Music: Pop - Just what the doctor ordered
With their subtle blending of disparate sounds, Spiritualized know a thing or two about musical alchemy. James McNair meets the band's lyricist, Jason Pierce, to find out what makes the ingredients mix so well.
Friday 10 October 1997
Melding Aaron Copland-influenced strings with gospel choirs, and 1970s Elvis horns with sometimes blissed-out, sometimes flat-out rock instrumentation, Ladies And Gentlemen is a feat of sonic alchemy. When I ask Pierce about his refining process, and about how Spiritualized have developed a strain of psychedelia that is so neoteric, he emphasises the importance of avoiding what he calls "Grandma's recipes". "The term is from a book by Theodore Zeldin called An Intimate History of Humanity," he explains. "Zeldin's talking about society not learning from its mistakes, but you can apply that line of thinking in music too. Music should be evolutionary, not some diluted version of The Beatles or Miles Davis."
Intriguingly, early copies of Ladies and Gentlemen came packaged in foil- like outsized paracetamols. Pierce says that he wanted "something with a trash aesthetic, something different from the industry standard". The accompanying literature cleverly developed the theme, parodying the "about this medicine" spiel which usually accompanies prescriptive drugs, and reminding listeners that this was "music to treat the heart and soul". It was the drug-addled lyrics, though - a staple of Pierce's song-writing - which generated most column inches when the album was first reviewed. "Love in the middle of an afternoon / Just me and a spike in my arm and my spoon", sang Pierce on "I Think I'm in Love", while on "All Of My Thoughts", he confessed he sometimes had his breakfast "straight off a mirror". Was this junkie chic? "I've been accused of that," he says. "But those references are part of my life. They're always qualified, though, so I don't think it's an irresponsible use of language.The highs are high, and the lows are low"
One emotional low in particular on the album has been the subject of much speculation. "Broken Heart" - a beautifully fragile ballad that will strike a chord with anyone who has ever run to avoid standing still in the wake of a break-up - seems to refer to the demise of Pierce's relationship with Spiritualized's keyboard-player Kate Radley. The fact that Radley's now stepping out with Richard Ashcroft of The Verve only seems to add to the song's poignancy; especially when you consider that Ashcroft's "The Drugs Don't Work" is the only other track this year which has matched the aching finesse of Pierce's composition beat for beat.
Pierce remains tight-lipped about the significance of "Broken Heart", but he has plenty to say about the writing of it. "Musically, it was inspired by those old classic country songs that you can feel in your belly," he says. "And I remember feeling a dumb kind of pride when I'd finished the lyrics. For once, every word seemed like the right word." He continues: "Oddly for me, that song owes something to PG Wodehouse. I think his stories are dreadful, but the economy in his use of the English language is incredible I was drawn to that."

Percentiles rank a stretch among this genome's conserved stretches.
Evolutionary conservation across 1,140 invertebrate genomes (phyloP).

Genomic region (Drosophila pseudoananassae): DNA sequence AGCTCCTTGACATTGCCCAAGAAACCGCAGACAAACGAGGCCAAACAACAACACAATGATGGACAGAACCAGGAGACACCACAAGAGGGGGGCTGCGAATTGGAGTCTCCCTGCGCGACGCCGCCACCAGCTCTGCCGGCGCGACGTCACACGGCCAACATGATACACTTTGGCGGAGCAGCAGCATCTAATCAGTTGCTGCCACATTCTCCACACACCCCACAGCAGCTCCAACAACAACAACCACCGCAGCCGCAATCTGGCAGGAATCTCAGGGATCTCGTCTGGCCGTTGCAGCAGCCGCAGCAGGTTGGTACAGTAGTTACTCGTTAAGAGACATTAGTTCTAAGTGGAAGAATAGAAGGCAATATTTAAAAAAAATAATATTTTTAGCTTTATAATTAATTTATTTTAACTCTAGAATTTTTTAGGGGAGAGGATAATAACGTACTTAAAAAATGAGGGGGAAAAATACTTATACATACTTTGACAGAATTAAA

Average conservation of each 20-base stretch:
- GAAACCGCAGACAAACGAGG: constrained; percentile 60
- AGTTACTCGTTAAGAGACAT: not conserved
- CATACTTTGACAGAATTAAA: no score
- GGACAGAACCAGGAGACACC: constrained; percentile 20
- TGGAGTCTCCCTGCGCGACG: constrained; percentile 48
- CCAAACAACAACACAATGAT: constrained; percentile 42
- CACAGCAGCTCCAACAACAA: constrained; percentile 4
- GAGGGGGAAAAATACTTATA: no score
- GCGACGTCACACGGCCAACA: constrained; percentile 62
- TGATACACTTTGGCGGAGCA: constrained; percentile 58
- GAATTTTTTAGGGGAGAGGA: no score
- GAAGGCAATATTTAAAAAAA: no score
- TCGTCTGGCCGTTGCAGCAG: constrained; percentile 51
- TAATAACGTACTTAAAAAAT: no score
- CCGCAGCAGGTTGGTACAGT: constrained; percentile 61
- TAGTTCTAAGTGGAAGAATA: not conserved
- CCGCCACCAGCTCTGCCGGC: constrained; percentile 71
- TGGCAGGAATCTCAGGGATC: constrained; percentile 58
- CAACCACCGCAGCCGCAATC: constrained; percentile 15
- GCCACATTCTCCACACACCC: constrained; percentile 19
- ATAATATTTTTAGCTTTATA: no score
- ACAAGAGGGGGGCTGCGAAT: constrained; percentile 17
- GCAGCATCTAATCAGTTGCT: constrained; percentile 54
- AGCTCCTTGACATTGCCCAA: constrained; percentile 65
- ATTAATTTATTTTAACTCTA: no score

If you talk to Pierce about the actual recording of Ladies And Gentlemen, it's clear that one of the highlights was when the legendary New Orleans piano player Dr John came down to play on the epic "Cop Shoot Cop". "I was grinning all day," he remembers, "but he was way into it. He was walking round the studio saying: `This is the shit, man!' We've become friends since, and he's joined us on stage sometimes. I think he's going to play with us at the Royal Albert Hall on this British tour."
Later that evening in Paris, Spiritualized whetted my appetite for the London show with a gig at the Arapaho Club on Avenue d'Italie. On "Cop Shoot Cop", guitarist Mike Mooney has the unenviable task of filling Dr John's prescription, but he does so brilliantly with some tasteful slide- work. Pierce has no dialogue with his audience - this would break a spell cast through repetition of simple motifs and an inspired sense of dynamics. Kate Radley, though currently "not well enough to join the band on tour", is in the audience. The crackling, endorphin-rush of "Electricity" spills from stage to audience and the white stroboscope flashes freeze-frame our faces. We can only wonder what Radley is thinking as Jason Pierce leaves us with the kind of high we least expected.
Spiritualized are at the Royal Albert Hall (0171 589 8212) tonight and touring until 18 Oct. `Ladies and Gentlemen We Are Floating in Space' is on Dedicated Records
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